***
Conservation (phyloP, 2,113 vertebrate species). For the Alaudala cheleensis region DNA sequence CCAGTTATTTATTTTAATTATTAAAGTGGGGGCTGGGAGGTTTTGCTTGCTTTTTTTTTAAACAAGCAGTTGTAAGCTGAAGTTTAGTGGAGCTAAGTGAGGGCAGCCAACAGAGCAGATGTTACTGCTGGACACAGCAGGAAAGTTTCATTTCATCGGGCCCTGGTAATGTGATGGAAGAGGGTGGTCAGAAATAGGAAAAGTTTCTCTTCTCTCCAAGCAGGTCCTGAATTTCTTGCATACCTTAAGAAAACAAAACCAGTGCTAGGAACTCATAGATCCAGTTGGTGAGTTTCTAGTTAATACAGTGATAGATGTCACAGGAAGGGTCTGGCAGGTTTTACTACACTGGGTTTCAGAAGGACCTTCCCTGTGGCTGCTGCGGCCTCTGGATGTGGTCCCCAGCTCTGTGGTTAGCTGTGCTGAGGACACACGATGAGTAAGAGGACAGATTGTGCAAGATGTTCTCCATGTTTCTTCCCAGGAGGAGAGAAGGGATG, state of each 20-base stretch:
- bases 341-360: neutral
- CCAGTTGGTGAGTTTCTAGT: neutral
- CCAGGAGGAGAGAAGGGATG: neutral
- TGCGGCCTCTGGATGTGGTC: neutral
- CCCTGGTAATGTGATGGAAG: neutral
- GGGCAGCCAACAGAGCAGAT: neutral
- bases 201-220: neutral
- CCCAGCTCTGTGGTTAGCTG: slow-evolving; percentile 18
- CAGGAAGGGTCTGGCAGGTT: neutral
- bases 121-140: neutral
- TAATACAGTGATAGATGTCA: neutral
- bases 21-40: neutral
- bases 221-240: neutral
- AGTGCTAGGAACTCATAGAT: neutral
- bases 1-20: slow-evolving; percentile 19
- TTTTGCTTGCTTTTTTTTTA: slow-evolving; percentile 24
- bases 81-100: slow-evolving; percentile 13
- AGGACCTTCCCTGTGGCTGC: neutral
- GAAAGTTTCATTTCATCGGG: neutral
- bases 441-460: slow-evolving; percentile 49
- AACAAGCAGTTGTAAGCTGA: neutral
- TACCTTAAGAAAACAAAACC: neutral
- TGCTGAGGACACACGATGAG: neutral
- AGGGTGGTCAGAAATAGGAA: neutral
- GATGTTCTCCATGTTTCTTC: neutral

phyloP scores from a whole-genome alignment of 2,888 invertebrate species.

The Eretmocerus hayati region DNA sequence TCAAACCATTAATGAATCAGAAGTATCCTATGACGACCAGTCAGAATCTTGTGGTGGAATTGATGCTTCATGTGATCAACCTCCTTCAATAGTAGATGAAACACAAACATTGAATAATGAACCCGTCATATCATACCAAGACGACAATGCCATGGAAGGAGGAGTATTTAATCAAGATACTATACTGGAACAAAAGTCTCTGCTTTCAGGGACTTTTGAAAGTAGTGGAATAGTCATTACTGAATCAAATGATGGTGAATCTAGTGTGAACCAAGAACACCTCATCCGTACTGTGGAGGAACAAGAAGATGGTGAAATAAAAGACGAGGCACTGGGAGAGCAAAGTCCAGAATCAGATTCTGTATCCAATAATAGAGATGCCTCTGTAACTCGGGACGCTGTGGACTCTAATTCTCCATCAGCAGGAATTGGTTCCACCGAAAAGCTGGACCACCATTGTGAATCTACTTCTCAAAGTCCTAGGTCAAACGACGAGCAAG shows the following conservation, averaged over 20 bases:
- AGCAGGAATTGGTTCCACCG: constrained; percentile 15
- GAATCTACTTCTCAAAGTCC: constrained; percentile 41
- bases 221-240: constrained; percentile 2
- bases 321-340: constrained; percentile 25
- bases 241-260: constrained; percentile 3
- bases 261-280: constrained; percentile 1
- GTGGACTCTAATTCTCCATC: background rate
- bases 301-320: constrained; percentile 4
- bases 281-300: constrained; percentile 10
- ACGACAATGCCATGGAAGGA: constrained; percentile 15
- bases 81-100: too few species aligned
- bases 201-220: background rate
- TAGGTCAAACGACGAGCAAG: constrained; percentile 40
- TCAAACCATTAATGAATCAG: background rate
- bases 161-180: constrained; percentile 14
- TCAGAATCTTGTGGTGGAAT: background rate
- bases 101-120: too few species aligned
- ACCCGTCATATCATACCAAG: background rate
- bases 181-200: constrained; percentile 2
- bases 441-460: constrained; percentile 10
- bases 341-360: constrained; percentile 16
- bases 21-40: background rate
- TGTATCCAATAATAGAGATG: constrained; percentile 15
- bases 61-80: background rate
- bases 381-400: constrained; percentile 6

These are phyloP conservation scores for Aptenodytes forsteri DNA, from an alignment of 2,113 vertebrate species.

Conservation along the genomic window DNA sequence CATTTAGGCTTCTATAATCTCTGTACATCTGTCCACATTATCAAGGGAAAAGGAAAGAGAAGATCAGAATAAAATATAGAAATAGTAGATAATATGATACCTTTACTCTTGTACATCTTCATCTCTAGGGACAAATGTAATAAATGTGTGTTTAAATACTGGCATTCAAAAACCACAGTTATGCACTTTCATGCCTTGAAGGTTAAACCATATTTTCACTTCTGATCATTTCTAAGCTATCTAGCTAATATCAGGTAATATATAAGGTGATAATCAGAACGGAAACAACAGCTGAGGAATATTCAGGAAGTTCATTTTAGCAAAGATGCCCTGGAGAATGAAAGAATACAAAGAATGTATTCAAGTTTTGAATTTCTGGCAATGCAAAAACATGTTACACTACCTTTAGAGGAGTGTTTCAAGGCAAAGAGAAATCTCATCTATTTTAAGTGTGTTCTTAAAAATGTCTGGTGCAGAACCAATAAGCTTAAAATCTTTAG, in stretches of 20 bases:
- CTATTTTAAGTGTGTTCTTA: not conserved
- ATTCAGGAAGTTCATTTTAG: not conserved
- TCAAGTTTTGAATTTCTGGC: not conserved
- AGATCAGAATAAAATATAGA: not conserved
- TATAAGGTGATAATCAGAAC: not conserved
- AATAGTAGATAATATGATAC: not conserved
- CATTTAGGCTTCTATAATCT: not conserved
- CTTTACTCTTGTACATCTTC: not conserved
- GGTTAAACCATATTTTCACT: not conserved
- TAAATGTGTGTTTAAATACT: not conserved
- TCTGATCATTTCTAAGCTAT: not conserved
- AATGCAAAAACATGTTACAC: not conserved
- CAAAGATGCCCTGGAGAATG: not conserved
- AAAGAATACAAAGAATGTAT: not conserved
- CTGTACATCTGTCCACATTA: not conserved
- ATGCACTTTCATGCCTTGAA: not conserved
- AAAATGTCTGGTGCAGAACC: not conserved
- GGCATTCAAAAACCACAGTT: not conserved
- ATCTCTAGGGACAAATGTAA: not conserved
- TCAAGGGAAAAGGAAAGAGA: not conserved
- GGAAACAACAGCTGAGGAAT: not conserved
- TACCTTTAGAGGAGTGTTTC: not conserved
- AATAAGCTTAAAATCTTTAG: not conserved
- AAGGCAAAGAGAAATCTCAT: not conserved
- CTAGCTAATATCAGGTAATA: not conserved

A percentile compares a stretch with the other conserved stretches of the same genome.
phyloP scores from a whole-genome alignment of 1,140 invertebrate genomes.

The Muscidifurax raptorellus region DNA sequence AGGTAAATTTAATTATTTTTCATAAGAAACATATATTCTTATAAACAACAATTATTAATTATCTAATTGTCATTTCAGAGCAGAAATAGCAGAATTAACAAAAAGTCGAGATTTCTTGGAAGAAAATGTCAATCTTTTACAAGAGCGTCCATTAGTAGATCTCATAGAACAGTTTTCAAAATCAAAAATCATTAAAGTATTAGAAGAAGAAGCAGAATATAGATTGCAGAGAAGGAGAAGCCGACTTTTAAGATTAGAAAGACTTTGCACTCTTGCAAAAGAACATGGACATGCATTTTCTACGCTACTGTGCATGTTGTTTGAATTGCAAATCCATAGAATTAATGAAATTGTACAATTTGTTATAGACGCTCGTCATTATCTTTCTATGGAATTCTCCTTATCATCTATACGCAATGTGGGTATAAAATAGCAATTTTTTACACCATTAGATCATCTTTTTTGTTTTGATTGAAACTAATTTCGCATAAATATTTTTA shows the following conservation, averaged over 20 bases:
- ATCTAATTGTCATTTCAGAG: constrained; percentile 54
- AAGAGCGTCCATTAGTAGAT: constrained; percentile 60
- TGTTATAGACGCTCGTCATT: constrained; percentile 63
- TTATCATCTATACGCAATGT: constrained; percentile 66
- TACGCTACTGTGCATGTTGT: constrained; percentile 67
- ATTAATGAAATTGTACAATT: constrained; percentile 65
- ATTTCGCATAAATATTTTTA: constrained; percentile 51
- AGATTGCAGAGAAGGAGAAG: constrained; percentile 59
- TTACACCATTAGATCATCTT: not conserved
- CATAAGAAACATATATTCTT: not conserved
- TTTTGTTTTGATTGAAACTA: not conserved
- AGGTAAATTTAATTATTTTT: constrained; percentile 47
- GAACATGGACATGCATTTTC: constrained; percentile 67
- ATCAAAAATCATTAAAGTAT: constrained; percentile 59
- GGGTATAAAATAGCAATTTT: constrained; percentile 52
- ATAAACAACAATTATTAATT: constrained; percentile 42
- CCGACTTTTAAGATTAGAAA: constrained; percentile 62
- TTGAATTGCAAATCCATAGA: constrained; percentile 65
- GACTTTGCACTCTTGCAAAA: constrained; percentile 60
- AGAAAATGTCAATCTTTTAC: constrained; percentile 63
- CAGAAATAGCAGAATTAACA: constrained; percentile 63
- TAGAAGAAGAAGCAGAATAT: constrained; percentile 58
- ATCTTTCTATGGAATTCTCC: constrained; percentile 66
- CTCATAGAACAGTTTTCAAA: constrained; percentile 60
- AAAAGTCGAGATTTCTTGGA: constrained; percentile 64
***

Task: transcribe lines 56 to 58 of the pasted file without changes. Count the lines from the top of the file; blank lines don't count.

- CTATTTTAAGTGTGTTCTTA: not conserved
- ATTCAGGAAGTTCATTTTAG: not conserved
- TCAAGTTTTGAATTTCTGGC: not conserved